Failure is the platform to success for many who have risen to the top. As parents it’s important to give your child the freedom to try and the freedom to fail. “I’d rather attempt to do something great and fail than to attempt to do nothing and succeed.” Robert H. Schuller. Give your child freedom to fail. You never know how that can help him succeed later on!
As springtime is budding and new life is bursting forth, it’s also a symbolic time for new life and new beginnings. What a great time to give another a “new life and a new beginning”. At The Family Learning Center we are all about this. Invest in a child this spring, or sponsor a child for our summer programs and help create a new life and beginning for one. Visit our website at www.flcboulder.org to make this happen.
“It is unfortunate, however, that one of our most effective teaching tools is often rejected because of what I would consider to be a misunderstanding of terms. Our entire society is established on a system of rewards, yet we don’t want to apply them where they are needed most: with young children. As adults, we go to work each day and receive a paycheck every other Friday. Getting out of bed each morning and meeting the requirements of a job are thereby rewarded. Medals are given to brave soldiers, plaques are awarded to a successful business people, and watches are presented to retiring employees. Rewards make responsible effort worthwhile.
The main reason for the overwhelming success of capitalism is that hard work and personal discipline are rewarded materially. The great weakness of socialism is the absence of reinforcement; why should a person struggle to achieve if there is nothing special to be gained? This system is a destroyer of motivation, yet some parents seem to feel it is the only way to approach children. They expect little Marvin to carry responsibility simply because it is noble for him to do so. They want him to work and learn and sweat for the sheer joy of personal accomplishment. He isn’t going to buy it!”
Do you agree or disagree?
Stress is typically seen as an adult battle. After all we’re the ones paying the bills, working the job, and putting food on the table. However, even the smallest child can experience stress and the negative side effects. Stress can interfere with life and school performance. Read more to identify sources of stress, signs and symptoms, and how to help your child cope at http://kidshealth.org/parent/emotions/feelings/stress.html#
We have often heard it takes a village to raise a child. That’s true to a certain extent. It takes input from many in order to help a child start his life and get on a path of success. Life is hard and as parents sometimes we have a tendency to shelter our children from disappointments and failures. I know I have done that with my children at times. One thing I have learned though, is children need to learn how to deal with disappointments. Life is full of them! In fact, it’s a rarity that things always go as dreamed or planned. Teaching children to be resilient is a lifelong skill that will carry them far. In fact, I almost think it’s more important to teach resiliency than winning as so much can be learned from disappointments. Here are a few pointers in which you can embed resiliency in your children:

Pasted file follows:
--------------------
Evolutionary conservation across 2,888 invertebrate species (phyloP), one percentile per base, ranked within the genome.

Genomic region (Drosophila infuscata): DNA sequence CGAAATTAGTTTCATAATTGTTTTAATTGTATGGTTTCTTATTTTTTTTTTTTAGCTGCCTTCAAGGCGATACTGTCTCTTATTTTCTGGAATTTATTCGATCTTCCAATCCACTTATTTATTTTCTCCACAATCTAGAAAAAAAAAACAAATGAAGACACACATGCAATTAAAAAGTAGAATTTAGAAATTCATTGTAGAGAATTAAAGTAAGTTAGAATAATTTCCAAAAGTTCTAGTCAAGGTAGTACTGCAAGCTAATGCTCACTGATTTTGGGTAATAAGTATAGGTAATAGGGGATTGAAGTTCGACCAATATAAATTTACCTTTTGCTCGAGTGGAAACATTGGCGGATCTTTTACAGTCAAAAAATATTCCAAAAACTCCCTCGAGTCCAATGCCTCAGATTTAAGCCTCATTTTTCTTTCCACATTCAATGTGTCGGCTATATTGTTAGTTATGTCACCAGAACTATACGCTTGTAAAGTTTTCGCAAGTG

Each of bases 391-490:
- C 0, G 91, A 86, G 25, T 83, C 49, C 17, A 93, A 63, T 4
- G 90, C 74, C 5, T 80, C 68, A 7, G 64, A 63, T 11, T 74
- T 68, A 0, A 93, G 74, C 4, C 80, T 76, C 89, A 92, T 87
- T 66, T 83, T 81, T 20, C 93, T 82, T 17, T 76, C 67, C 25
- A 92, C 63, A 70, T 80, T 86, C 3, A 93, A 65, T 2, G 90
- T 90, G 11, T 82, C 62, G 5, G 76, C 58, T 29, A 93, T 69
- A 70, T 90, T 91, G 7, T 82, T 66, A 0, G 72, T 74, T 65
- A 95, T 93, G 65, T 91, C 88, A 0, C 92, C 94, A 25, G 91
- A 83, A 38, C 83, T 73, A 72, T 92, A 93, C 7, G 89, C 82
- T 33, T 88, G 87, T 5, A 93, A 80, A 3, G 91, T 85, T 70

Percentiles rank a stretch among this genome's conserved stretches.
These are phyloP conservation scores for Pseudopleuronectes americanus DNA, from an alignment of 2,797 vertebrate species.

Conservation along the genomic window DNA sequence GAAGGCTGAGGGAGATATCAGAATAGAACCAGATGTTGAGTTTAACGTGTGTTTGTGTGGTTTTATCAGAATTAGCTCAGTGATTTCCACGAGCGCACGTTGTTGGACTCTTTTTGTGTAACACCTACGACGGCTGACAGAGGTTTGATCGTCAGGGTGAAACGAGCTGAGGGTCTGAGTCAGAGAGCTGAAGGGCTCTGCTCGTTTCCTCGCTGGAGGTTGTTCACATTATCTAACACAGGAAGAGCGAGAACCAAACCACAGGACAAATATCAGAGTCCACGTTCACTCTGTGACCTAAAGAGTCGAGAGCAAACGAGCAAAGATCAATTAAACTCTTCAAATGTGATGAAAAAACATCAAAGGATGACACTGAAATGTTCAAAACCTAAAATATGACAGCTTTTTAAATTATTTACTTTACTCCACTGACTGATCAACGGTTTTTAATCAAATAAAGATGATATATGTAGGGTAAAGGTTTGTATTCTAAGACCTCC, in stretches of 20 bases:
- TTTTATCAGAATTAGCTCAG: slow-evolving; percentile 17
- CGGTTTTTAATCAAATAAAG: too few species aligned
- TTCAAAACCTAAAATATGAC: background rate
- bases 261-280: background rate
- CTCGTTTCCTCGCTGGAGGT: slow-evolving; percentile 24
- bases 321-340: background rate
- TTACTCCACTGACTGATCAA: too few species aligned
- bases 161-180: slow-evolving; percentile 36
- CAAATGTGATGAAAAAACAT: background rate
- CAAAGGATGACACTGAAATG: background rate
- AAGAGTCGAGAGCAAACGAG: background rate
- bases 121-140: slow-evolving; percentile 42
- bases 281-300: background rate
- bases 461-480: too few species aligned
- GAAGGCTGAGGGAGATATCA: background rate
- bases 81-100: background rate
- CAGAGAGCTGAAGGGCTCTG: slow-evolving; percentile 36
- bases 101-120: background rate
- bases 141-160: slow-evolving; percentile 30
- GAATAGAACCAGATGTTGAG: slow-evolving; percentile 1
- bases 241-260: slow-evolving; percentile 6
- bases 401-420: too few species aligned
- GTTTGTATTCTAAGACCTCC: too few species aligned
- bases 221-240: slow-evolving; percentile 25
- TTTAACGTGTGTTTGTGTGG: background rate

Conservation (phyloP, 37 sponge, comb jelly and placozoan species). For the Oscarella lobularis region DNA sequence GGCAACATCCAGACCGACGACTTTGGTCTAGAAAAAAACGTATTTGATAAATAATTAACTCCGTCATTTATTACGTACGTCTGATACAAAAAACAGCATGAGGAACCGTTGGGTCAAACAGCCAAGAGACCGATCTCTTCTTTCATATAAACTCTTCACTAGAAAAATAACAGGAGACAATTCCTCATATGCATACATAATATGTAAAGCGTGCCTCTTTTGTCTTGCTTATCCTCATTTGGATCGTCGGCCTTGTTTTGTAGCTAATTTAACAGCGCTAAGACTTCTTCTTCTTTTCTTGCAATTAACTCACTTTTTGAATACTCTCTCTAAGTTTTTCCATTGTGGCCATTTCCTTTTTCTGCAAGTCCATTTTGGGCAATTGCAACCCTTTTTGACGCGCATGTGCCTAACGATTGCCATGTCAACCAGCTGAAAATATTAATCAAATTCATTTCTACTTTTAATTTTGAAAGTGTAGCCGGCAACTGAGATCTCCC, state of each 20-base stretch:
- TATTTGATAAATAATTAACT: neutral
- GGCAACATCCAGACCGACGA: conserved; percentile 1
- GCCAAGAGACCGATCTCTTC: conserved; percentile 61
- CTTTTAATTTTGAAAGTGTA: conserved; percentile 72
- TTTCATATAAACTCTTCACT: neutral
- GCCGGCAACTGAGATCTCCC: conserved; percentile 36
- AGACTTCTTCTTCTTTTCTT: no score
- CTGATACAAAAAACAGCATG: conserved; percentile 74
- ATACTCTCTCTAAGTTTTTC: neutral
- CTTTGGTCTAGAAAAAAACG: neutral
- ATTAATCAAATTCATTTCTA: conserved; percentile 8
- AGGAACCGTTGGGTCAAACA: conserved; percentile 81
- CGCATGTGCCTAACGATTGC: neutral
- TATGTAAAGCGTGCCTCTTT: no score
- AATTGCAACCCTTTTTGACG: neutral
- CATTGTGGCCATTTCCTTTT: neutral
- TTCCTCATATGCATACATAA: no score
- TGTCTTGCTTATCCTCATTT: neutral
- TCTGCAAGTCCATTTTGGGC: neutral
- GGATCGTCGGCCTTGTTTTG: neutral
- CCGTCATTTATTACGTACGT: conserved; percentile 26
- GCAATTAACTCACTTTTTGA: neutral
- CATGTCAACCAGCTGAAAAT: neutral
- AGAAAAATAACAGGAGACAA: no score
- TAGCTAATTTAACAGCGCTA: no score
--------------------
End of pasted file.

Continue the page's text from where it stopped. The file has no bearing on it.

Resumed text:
Offer your unconditional love and support. Let them know you will always be there for them. When a child feels the scaffolding of acceptance, love and support they are more likely to attempt to learn, grow and develop.
Empower them with an ability to solve many of their own problems. Many children today aren’t really taught to think for themselves. People make decisions for them. As a result many children are like robots not even knowing how to think critically. If they aren’t allowed to use their own brain, even if it’s not the decision you would make, they won’t be able to handle life as if happens. Decision making and becoming more “thoughtful” is a skill that is developed and is a critical throughout life to exercise.
Give them the freedom to fail. If they are always afraid of failing or making mistakes they won’t ever attempt anything. Failure or making mistakes is actually a platform to success and should be conveyed that is something that happens to everyone. Help them to see the golden nuggets or lesson learned from the failing.
Display empathy for your child. Remember that you were a child once and try to see their situation through their eyes. The see, felt, but here’s what I did approach works well. Saying something like, “I see how you feel, I have felt the same way, but here’s what I found.” Putting yourself in their shoes lowers the wall and they are more likely to follow wise advice.
Accentuate their strengths. Emphasizing the positive is always more motivating than criticizing. Build them up instead of tearing them down. Let them know they have what it takes if they set their mind to it. These are the bricks that are necessary to build a great structure.
It’s important to win in life but it’s also equally important to be resilient and to know how to effectively deal with failures, mistakes and setbacks. Resiliency developed within children will help increase motivation and performance in school and life. What works for you? More information can be found at http://mentalhealth.vermont.gov/cafu/resiliency .
After spring break, sometimes it’s difficult to get into the swing of things. However, it’s important to finish the school year strong. It’s like running in a race. Although it’s important to start strong, it’s almost more important to finish strong. Now is the time to kick it into gear. Here are some tips that can help make this happen. Finish the semester strong! Click here to find out how to do that http://www.wsusignpost.com/2012/03/31/viewpoint-finishing-the-semester-strong/ . How do you finish strong?